The Boy at Booth Memorial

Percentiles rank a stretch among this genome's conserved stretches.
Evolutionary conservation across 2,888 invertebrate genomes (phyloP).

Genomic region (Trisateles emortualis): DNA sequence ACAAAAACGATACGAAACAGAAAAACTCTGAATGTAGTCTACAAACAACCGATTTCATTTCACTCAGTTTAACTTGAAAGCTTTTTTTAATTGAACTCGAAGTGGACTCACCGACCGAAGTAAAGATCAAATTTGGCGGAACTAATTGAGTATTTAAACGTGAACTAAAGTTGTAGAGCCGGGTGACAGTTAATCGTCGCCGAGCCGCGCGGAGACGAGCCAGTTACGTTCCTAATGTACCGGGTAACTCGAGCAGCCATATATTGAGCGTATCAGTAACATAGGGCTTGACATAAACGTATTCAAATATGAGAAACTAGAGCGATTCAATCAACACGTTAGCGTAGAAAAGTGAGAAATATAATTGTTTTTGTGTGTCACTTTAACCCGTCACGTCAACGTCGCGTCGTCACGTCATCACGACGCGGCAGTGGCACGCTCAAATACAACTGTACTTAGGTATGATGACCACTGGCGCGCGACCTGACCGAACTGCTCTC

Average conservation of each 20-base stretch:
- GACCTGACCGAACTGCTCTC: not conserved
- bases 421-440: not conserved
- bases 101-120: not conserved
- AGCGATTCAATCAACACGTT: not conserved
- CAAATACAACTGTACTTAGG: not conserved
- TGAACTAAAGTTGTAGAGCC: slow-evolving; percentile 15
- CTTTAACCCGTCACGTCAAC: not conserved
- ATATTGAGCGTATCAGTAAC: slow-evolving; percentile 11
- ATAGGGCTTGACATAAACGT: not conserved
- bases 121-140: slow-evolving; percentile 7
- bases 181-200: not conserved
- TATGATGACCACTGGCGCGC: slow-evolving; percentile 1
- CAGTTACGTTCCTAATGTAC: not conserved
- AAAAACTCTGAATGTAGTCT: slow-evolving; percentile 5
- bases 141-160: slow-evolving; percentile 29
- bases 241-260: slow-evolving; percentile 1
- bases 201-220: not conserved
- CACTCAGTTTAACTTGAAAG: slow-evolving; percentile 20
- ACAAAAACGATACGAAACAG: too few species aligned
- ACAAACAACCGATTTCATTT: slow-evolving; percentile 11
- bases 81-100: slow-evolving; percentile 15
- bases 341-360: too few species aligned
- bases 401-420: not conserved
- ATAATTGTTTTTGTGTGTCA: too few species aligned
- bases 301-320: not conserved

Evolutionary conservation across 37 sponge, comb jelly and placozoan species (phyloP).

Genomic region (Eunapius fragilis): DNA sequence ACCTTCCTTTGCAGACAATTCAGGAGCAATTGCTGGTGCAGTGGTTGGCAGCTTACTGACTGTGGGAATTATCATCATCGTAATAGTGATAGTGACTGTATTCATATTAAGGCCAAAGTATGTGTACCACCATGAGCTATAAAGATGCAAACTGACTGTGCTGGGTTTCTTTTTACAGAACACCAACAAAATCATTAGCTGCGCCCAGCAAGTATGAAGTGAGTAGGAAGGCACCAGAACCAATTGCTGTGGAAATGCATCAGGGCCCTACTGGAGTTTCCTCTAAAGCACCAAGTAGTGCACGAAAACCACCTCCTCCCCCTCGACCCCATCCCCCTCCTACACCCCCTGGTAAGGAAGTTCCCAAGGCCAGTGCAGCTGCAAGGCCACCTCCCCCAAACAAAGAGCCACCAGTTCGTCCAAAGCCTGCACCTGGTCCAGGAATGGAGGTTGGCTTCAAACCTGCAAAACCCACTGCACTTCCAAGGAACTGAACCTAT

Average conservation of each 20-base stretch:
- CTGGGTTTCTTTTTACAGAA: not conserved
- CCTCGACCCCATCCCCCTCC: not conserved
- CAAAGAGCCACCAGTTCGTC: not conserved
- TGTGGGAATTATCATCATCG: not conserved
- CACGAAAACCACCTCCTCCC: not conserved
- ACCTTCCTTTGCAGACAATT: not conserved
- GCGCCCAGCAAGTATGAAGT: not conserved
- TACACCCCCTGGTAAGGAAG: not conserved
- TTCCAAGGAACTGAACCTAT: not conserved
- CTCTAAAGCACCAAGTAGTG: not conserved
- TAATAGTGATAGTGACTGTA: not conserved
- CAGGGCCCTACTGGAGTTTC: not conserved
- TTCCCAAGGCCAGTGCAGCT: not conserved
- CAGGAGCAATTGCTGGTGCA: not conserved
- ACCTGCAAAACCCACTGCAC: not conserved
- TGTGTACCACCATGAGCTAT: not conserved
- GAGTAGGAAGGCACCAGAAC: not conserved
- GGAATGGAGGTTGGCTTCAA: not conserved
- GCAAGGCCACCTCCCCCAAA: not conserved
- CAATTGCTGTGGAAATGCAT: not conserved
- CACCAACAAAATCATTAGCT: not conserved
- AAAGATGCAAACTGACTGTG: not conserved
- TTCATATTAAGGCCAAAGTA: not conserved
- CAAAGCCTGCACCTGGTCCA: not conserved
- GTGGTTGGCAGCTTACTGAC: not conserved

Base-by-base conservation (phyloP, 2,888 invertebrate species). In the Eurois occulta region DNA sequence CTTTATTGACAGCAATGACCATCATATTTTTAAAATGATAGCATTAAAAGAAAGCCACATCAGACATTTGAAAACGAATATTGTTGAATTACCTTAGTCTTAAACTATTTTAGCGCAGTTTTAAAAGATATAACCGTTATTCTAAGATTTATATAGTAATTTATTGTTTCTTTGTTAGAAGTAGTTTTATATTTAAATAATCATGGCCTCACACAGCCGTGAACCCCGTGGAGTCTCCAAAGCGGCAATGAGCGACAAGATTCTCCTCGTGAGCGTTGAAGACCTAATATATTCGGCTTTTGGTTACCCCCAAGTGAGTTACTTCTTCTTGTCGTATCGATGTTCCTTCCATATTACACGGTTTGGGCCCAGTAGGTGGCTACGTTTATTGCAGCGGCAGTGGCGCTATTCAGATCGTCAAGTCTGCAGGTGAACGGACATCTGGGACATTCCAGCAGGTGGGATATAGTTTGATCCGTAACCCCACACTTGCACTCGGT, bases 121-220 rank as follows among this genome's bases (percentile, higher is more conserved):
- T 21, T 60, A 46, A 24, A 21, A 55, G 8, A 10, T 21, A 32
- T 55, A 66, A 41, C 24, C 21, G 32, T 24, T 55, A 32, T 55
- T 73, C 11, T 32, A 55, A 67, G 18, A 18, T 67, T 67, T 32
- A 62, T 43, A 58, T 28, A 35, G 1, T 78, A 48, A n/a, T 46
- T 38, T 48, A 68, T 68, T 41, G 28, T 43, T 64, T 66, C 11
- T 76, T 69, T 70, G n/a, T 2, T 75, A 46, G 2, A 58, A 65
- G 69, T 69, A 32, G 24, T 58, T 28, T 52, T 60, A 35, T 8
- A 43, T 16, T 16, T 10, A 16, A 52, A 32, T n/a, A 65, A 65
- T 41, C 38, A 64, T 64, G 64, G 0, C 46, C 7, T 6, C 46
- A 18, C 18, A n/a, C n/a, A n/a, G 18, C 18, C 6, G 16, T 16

When fourteen-year-old Rene stepped off the streetcar in St. Paul, Minnesota in 1949, he entered a situation he could never have imagined. His mother had taken a position as head nurse at the Salvation Army’s Booth Memorial Home and Hospital where they would live on campus. For the next year he would be surrounded by ten women who had dedicated their lives to God, and fifty young girls…all pregnant…all unmarried. To hide that embarrassing fact from new classmates, he walked around the block before boarding a streetcar for school. To bond with neighborhood kids, he tried playing hockey even though he didn’t know how to skate. Although his religion censured it, he took an interest in the home, the women running it and in the lives of the girls there to hide their condition. He learned how hard it was for them to give up their babies and felt the pain when difficult births and deaths visited the home. Inevitably, there came a time when he learned that life’s decisions are not always easy…and not without consequence. Those experiences at Booth Memorial guided Rene in his first steps toward being the responsible man that he was someday to become.